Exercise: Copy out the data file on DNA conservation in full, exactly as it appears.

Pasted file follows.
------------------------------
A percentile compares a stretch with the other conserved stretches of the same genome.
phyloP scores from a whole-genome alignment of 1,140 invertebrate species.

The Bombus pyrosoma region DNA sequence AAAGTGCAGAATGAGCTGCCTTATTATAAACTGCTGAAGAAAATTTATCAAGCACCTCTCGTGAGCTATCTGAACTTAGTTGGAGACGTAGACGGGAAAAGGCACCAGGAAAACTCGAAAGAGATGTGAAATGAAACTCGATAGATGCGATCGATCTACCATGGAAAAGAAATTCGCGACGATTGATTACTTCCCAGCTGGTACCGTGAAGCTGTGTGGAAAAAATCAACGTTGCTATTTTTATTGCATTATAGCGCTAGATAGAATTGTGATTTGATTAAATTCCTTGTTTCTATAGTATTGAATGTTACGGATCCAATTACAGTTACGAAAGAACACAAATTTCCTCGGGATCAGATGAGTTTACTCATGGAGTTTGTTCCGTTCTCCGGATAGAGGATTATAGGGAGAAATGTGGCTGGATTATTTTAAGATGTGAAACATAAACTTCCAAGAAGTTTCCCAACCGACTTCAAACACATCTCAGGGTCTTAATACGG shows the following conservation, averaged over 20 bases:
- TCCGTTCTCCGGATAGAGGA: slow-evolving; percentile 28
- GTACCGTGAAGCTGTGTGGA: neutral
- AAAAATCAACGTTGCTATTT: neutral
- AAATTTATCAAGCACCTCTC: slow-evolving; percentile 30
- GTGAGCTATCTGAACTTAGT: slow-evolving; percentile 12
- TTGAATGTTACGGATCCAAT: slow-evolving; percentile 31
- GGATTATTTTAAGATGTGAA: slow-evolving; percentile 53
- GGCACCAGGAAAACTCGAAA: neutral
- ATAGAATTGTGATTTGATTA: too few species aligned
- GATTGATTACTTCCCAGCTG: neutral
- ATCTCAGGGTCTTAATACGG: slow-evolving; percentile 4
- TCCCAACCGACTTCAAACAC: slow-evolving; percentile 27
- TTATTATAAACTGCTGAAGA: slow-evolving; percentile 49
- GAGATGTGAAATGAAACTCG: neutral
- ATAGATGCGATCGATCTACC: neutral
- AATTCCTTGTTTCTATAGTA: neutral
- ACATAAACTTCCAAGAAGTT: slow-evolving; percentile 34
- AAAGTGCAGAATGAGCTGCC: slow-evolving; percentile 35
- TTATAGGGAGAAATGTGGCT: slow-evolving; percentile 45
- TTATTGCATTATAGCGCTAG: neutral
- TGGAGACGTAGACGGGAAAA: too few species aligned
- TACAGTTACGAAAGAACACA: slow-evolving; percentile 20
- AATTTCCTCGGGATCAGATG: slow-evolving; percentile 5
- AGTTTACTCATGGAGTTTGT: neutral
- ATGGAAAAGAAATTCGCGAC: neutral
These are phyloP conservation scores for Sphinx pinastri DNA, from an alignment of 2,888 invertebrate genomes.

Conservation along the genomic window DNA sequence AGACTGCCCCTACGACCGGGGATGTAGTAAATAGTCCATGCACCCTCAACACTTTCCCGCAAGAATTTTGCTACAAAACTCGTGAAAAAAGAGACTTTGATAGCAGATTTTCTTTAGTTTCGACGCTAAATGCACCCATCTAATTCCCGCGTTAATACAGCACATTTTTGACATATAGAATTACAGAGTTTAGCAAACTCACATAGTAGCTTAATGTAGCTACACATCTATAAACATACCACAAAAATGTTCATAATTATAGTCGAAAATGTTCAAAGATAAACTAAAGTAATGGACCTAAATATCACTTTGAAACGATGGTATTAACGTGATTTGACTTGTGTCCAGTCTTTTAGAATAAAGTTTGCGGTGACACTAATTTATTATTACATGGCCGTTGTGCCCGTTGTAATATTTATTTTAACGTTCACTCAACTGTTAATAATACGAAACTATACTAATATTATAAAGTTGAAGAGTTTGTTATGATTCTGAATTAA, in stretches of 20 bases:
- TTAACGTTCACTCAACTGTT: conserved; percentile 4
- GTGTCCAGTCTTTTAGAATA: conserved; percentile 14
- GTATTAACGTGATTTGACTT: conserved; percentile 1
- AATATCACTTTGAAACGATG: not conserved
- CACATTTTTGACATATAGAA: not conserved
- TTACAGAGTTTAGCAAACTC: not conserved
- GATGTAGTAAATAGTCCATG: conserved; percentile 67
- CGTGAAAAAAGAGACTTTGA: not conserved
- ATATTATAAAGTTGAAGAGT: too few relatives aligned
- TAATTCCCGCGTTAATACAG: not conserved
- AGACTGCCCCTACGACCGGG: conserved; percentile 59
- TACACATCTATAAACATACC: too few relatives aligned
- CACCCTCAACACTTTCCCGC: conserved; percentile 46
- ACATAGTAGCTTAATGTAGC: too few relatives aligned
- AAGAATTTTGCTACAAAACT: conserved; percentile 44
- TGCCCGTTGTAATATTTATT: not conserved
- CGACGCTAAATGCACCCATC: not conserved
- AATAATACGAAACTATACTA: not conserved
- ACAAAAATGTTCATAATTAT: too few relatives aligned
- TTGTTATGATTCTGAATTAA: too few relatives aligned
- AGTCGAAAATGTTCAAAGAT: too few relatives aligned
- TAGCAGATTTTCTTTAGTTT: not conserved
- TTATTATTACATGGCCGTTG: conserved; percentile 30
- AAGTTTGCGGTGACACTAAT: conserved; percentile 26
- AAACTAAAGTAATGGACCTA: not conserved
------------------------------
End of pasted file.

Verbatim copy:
A percentile compares a stretch with the other conserved stretches of the same genome.
phyloP scores from a whole-genome alignment of 1,140 invertebrate species.

The Bombus pyrosoma region DNA sequence AAAGTGCAGAATGAGCTGCCTTATTATAAACTGCTGAAGAAAATTTATCAAGCACCTCTCGTGAGCTATCTGAACTTAGTTGGAGACGTAGACGGGAAAAGGCACCAGGAAAACTCGAAAGAGATGTGAAATGAAACTCGATAGATGCGATCGATCTACCATGGAAAAGAAATTCGCGACGATTGATTACTTCCCAGCTGGTACCGTGAAGCTGTGTGGAAAAAATCAACGTTGCTATTTTTATTGCATTATAGCGCTAGATAGAATTGTGATTTGATTAAATTCCTTGTTTCTATAGTATTGAATGTTACGGATCCAATTACAGTTACGAAAGAACACAAATTTCCTCGGGATCAGATGAGTTTACTCATGGAGTTTGTTCCGTTCTCCGGATAGAGGATTATAGGGAGAAATGTGGCTGGATTATTTTAAGATGTGAAACATAAACTTCCAAGAAGTTTCCCAACCGACTTCAAACACATCTCAGGGTCTTAATACGG shows the following conservation, averaged over 20 bases:
- TCCGTTCTCCGGATAGAGGA: slow-evolving; percentile 28
- GTACCGTGAAGCTGTGTGGA: neutral
- AAAAATCAACGTTGCTATTT: neutral
- AAATTTATCAAGCACCTCTC: slow-evolving; percentile 30
- GTGAGCTATCTGAACTTAGT: slow-evolving; percentile 12
- TTGAATGTTACGGATCCAAT: slow-evolving; percentile 31
- GGATTATTTTAAGATGTGAA: slow-evolving; percentile 53
- GGCACCAGGAAAACTCGAAA: neutral
- ATAGAATTGTGATTTGATTA: too few species aligned
- GATTGATTACTTCCCAGCTG: neutral
- ATCTCAGGGTCTTAATACGG: slow-evolving; percentile 4
- TCCCAACCGACTTCAAACAC: slow-evolving; percentile 27
- TTATTATAAACTGCTGAAGA: slow-evolving; percentile 49
- GAGATGTGAAATGAAACTCG: neutral
- ATAGATGCGATCGATCTACC: neutral
- AATTCCTTGTTTCTATAGTA: neutral
- ACATAAACTTCCAAGAAGTT: slow-evolving; percentile 34
- AAAGTGCAGAATGAGCTGCC: slow-evolving; percentile 35
- TTATAGGGAGAAATGTGGCT: slow-evolving; percentile 45
- TTATTGCATTATAGCGCTAG: neutral
- TGGAGACGTAGACGGGAAAA: too few species aligned
- TACAGTTACGAAAGAACACA: slow-evolving; percentile 20
- AATTTCCTCGGGATCAGATG: slow-evolving; percentile 5
- AGTTTACTCATGGAGTTTGT: neutral
- ATGGAAAAGAAATTCGCGAC: neutral
These are phyloP conservation scores for Sphinx pinastri DNA, from an alignment of 2,888 invertebrate genomes.

Conservation along the genomic window DNA sequence AGACTGCCCCTACGACCGGGGATGTAGTAAATAGTCCATGCACCCTCAACACTTTCCCGCAAGAATTTTGCTACAAAACTCGTGAAAAAAGAGACTTTGATAGCAGATTTTCTTTAGTTTCGACGCTAAATGCACCCATCTAATTCCCGCGTTAATACAGCACATTTTTGACATATAGAATTACAGAGTTTAGCAAACTCACATAGTAGCTTAATGTAGCTACACATCTATAAACATACCACAAAAATGTTCATAATTATAGTCGAAAATGTTCAAAGATAAACTAAAGTAATGGACCTAAATATCACTTTGAAACGATGGTATTAACGTGATTTGACTTGTGTCCAGTCTTTTAGAATAAAGTTTGCGGTGACACTAATTTATTATTACATGGCCGTTGTGCCCGTTGTAATATTTATTTTAACGTTCACTCAACTGTTAATAATACGAAACTATACTAATATTATAAAGTTGAAGAGTTTGTTATGATTCTGAATTAA, in stretches of 20 bases:
- TTAACGTTCACTCAACTGTT: conserved; percentile 4
- GTGTCCAGTCTTTTAGAATA: conserved; percentile 14
- GTATTAACGTGATTTGACTT: conserved; percentile 1
- AATATCACTTTGAAACGATG: not conserved
- CACATTTTTGACATATAGAA: not conserved
- TTACAGAGTTTAGCAAACTC: not conserved
- GATGTAGTAAATAGTCCATG: conserved; percentile 67
- CGTGAAAAAAGAGACTTTGA: not conserved
- ATATTATAAAGTTGAAGAGT: too few relatives aligned
- TAATTCCCGCGTTAATACAG: not conserved
- AGACTGCCCCTACGACCGGG: conserved; percentile 59
- TACACATCTATAAACATACC: too few relatives aligned
- CACCCTCAACACTTTCCCGC: conserved; percentile 46
- ACATAGTAGCTTAATGTAGC: too few relatives aligned
- AAGAATTTTGCTACAAAACT: conserved; percentile 44
- TGCCCGTTGTAATATTTATT: not conserved
- CGACGCTAAATGCACCCATC: not conserved
- AATAATACGAAACTATACTA: not conserved
- ACAAAAATGTTCATAATTAT: too few relatives aligned
- TTGTTATGATTCTGAATTAA: too few relatives aligned
- AGTCGAAAATGTTCAAAGAT: too few relatives aligned
- TAGCAGATTTTCTTTAGTTT: not conserved
- TTATTATTACATGGCCGTTG: conserved; percentile 30
- AAGTTTGCGGTGACACTAAT: conserved; percentile 26
- AAACTAAAGTAATGGACCTA: not conserved